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CyrilSebastian

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« on: October 19, 2021, 02:09:58 AM »

Holy Roman Emperor Henry IV, who reigned from 1056 to 1105, was excommunicated by Pope Gregory VII three separate times and once by Pope Urban II. The first time was on February 22, 1076 over the Investure Controversy.
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CyrilSebastian

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« Reply #1 on: October 26, 2021, 02:26:45 AM »

Judith of Flanders was the daughter of Charles the Bald, Holy Roman Emperor who reigned 875 to 877. In 861/862 she married Baldwin of Flanders. She did not have her father's permission. The Frankish bishops excommunicated her.
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« Reply #2 on: October 26, 2021, 08:55:15 AM »

https://en.wikipedia.org/...ed_by_the_Catholic_Church

9th Century
- Ingiltrud, wife of Boso the Elder, Count of Turin, was excommunicated by bishops in the empire of Charles the Baldat the direction of Pope Nicholas I after she left her husband for a secret lover and didn't respond to a summons to appear before the Synod of Milan in 860
- Judith of Flanders, Frankish princess and daughter of Charles the Bald was excommunicated by Frankish bishops after she married Baldwin I, Margrave of Flanders without her father's consent


10th century
- In 998, Robert II of France, who had been insisting on his right to appoint bishops, was ultimately forced to back down, and ultimately also to put aside his wife Bertha of Burgundy who had also been excommunicated. The stated reason was the degree of consanguinity between the two. Excommunicated by Pope Gregory V.They had the marriage annulled by Pope Sylvester II in 1000 and were reinstated.


11th century
- Henry IV, Holy Roman Emperor was excommunicated 4 times in the 11th century (and would later be excommunicated a fifth time in the 12th century). He was excommunicated by Pope Gregory VII three separate times, and once more by Pope Urban II. The first was on 22 February 1076 over the Investiture Controversy. This excommunication was lifted on 28 January 1077 after Henry's public show of penitence known as the Road to Canossa. His second excommunication by Gregory was on 7 March 1080, and the third was in 1084 or 1085. Urban II excommunicated Henry in 1088.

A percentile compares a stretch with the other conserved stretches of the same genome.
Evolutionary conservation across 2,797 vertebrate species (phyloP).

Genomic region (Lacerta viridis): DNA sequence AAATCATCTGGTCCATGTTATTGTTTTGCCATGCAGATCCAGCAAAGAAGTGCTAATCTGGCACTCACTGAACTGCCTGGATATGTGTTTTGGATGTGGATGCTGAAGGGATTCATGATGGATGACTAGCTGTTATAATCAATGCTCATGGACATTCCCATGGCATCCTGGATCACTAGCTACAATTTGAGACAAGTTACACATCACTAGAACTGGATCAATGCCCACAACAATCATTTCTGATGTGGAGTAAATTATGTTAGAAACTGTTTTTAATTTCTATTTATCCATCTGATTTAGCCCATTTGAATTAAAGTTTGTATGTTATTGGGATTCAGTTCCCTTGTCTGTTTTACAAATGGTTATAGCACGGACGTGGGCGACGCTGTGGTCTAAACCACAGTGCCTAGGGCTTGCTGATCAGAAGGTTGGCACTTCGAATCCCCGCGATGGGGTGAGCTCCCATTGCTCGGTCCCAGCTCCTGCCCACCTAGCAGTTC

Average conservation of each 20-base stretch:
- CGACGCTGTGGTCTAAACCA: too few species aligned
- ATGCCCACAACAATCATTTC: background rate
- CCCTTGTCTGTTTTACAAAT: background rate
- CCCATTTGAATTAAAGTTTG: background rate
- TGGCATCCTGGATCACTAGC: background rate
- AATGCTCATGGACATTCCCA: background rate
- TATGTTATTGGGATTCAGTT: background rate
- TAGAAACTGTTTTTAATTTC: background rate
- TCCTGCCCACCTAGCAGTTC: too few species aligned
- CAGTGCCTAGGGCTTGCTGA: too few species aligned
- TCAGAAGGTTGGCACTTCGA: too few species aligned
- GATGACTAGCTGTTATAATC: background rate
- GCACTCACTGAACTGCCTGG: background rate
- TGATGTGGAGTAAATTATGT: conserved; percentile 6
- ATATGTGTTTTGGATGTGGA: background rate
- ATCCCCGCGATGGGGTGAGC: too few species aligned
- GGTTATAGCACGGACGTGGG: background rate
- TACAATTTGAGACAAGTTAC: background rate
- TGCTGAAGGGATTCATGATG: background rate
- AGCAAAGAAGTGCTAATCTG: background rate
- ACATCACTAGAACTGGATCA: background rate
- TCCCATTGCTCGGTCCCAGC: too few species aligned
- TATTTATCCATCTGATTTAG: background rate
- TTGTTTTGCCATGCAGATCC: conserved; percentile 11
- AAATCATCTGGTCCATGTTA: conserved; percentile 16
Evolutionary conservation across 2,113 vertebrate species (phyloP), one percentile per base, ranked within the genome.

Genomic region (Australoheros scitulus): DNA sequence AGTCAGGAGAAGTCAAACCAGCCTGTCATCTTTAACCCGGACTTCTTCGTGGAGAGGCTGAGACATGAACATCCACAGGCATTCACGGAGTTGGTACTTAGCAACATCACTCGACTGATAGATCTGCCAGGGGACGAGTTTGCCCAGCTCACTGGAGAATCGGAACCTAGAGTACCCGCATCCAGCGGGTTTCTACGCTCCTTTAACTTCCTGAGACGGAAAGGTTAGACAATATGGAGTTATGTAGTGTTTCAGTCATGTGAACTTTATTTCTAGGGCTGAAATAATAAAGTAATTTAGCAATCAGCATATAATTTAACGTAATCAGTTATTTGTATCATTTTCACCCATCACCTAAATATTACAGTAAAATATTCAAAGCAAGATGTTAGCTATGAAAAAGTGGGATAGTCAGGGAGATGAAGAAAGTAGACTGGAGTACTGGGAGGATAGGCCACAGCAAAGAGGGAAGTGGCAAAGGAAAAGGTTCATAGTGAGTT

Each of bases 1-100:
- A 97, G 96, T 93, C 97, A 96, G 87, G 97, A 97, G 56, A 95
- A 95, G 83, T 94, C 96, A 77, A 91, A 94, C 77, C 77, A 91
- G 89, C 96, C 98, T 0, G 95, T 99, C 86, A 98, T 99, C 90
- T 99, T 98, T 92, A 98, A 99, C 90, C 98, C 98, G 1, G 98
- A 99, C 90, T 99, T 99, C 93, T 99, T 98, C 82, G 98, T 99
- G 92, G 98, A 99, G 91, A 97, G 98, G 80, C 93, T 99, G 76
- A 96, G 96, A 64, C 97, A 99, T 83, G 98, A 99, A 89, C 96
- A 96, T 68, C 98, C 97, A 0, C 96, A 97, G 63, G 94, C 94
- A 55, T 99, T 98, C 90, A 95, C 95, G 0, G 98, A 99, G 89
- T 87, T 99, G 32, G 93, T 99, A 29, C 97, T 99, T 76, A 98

- Harold II, King of England, for perhaps politically motivated reasons by Pope Alexander II in order to justify the invasion and takeover of the kingdom by William the Conqueror in 1066.
- Bolesław II the Generous, Duke of Poland, was excommunicated in 1080 after murdering the bishop Saint Stanislaus of Kraków.
- Philip I of France, king of France, for repudiating his marriage and remarrying, by Hugh, Archbishop of Lyon and later reaffirmed by Pope Urban II.


12th century
- Frederick I Barbarossa, Holy Roman Emperor, by Alexander III
- William I of Sicily, by Pope Adrian IV, while the king was waging war against the papal states and raiding pilgrims on their way to the tombs of the apostles.
- Ralph I, Count of Vermandois was said to have been excommunicated in 1142 by Bishop Saint Ivo of Chartres for repudiating his lawful wife and marrying another
- Roger II of Sicily, was excommunicated under the decrees of the Second Lateran Council in 1139
- Henry IV, Holy Roman Emperor, excommunicated by Pope Paschal II in 1106 for refusing to abjure his claim to imperial investitures, posthumously lifted in 1111. (Henry IV had already been excommunicated four times in the 11th century.)
- Henry V, Holy Roman Emperor by Jordan, Archbishop of Milan in 1116 and ratified by Pope Paschal II over the Investiture Controversy. He was excommunicated again by Pope Gelasius II and Pope Callistus II for setting up and supporting Antipope Gregory VIII. Received back into communion in 1122 or thereabouts.


13th century
- King John of England, excommunicated in 1208 by Pope Innocent III after refusing to accept Cardinal Stephen Langdon as the pope's choice for Archbishop of Canterbury. John relented in 1213 and was restored to communion.
- King Afonso II of Portugal, excommunicated in 1212 by Pope Honorius III for weakening the clergy and investing part of the large sums destined to the Catholic Church in the unification of the country. Afonso II promised to reconcile with the Church, however, he died in 1223 without making any serious attempt to do so.
- King Andrew II of Hungary, was excommunicated in 1231 after not following the points of Golden Bull of 1222, a seminal bill of rights, which contained new dispositions related to the tithe and hostile practices against the Jews and Muslims of the realm.
- Frederick II, Holy Roman Emperor, was excommunicated three times. The first time by Pope Gregory IX in 1227 for delaying his promise to begin the 5th Crusade; the excommunication was lifted in 1229. The same pope excommunicated him again in 1239 for making war against the Papal States, a censure rescinded by the new pope, Celestine IV, who died soon after. Frederick was again excommunicated by Pope Innocent IV at the First Council of Lyons in 1245. Frederick repented just before his death and was absolved of the censure in 1250.